Dennis Prager

After spending the week at the Democratic National Convention broadcasting my radio show, it was not easy to choose which aspect of the convention I would devote my column to. Would it be the discussions I had with delegates, nearly all of whom I liked and none of whom thought clearly about our nation's issues? Or about the Potemkin Village the Democrats erected -- a convention where almost nothing the Democrats really believe was on display?

I decided on the speech given during prime time by a 12-year-old girl from the San Francisco Bay Area. In my view, this talk was typically and uniquely Democratic.

To understand modern liberalism and its political party, it is vital to understand Democrats' desire to blur any distinctions between child and adult. Ever since the 1960s, liberalism has been largely a movement dominated by children (of every age).
I enjoyed meeting Democrats last week. Many are people I would be happy to have as neighbors. But compared to Republicans, liberals and Democrats are often adults who do not wish to grow up. When George W. Bush was elected, I felt as if adults would now run the country after the adolescent-like President Clinton.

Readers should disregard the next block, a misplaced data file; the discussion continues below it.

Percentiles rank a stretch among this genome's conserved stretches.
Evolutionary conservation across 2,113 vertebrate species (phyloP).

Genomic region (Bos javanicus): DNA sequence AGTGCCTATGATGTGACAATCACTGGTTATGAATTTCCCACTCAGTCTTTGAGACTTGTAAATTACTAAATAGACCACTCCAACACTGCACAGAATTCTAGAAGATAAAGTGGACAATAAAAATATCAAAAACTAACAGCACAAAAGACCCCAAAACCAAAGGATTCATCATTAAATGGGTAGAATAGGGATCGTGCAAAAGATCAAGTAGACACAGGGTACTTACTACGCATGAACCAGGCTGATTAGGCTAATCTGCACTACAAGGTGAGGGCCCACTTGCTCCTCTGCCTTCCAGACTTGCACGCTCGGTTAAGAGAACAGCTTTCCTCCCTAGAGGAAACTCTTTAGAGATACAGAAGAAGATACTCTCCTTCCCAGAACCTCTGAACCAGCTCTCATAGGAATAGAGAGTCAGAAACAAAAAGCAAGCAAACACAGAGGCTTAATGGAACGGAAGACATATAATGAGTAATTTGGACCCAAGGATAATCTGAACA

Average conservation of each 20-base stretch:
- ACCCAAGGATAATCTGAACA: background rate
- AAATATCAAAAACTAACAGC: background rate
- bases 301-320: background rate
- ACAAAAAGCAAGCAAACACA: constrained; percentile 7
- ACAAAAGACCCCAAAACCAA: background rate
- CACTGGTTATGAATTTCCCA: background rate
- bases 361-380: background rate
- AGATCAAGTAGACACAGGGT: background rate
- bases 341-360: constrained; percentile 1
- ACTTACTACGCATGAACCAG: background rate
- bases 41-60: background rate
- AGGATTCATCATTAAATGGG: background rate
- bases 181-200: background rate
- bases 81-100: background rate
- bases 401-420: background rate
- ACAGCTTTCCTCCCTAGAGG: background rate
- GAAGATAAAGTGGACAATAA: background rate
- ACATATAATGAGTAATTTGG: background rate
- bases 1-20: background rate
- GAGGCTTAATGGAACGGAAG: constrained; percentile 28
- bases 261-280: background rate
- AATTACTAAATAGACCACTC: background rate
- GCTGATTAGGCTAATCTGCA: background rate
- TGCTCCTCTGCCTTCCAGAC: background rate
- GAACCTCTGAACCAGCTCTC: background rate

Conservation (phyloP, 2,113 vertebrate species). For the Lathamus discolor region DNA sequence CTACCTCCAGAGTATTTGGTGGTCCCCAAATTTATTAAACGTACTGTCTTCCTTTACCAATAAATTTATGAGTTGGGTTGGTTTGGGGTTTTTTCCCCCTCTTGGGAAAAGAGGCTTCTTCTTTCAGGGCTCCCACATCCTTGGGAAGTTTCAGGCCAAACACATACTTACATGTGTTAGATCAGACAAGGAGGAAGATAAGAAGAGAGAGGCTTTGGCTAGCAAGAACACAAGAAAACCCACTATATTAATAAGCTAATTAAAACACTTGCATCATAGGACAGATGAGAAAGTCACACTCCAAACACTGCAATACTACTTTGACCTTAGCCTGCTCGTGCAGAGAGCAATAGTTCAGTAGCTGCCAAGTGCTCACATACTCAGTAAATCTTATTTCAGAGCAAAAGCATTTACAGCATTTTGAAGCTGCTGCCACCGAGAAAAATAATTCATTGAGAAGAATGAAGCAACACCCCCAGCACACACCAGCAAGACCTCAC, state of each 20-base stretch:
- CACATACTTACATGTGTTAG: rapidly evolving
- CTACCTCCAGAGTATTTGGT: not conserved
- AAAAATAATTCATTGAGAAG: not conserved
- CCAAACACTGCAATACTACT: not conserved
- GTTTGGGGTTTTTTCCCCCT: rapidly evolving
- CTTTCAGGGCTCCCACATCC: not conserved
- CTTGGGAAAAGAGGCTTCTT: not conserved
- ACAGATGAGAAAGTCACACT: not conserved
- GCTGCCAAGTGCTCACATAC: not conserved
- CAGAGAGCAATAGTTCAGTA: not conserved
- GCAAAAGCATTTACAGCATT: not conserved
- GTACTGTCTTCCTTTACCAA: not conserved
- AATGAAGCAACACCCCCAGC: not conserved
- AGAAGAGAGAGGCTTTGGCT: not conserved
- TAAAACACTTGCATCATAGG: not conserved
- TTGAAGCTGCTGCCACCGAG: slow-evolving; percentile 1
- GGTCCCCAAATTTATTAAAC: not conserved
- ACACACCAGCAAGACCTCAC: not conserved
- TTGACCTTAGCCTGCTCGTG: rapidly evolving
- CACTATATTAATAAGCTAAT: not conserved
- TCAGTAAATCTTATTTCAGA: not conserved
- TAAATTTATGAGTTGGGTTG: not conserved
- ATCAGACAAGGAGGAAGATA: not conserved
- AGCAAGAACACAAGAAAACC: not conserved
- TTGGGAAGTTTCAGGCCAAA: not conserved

Liberals and Democrats are not comfortable with adult-child distinctions. They therefore frequently treat and regard children as adults and frequently treat and regard adults as children.

That is why liberals do not generally want children to call adults "Mr." or "Mrs."
Such titles render adults distinct from children.

That is why liberal teachers often dress and talk similarly to their students and ask to be called by their first names.

That is why liberals led the fight to lower the voting age to 18 and why California Democrats are now seeking to lower it further (as low as 14).

That is why liberal educators worked to enable students to design college curricula. To many liberals, a 55-year-old professor does not know anything more than a 20-year-old about what students should be studying.

That is why liberals don't worry about protecting children's innocence as much as conservatives do. The early sexualization of children is therefore not a problem to liberal educators. In a nutshell, the differing views of childhood innocence are what the battles over sex education in elementary schools, condom distribution in high schools and AIDS education in fourth grade are all about.

It is therefore not surprising that the Democrats invited a 12-year-old girl to address their convention.

First, the politicization of children is no more a problem to most Democrats and liberals than is children's sexualization.


Dennis Prager

Dennis Prager is a SRN radio show host, contributing columnist for Townhall.com and author of his newest book, Still the Best Hope: Why the World Needs American Values to Triumph.
 
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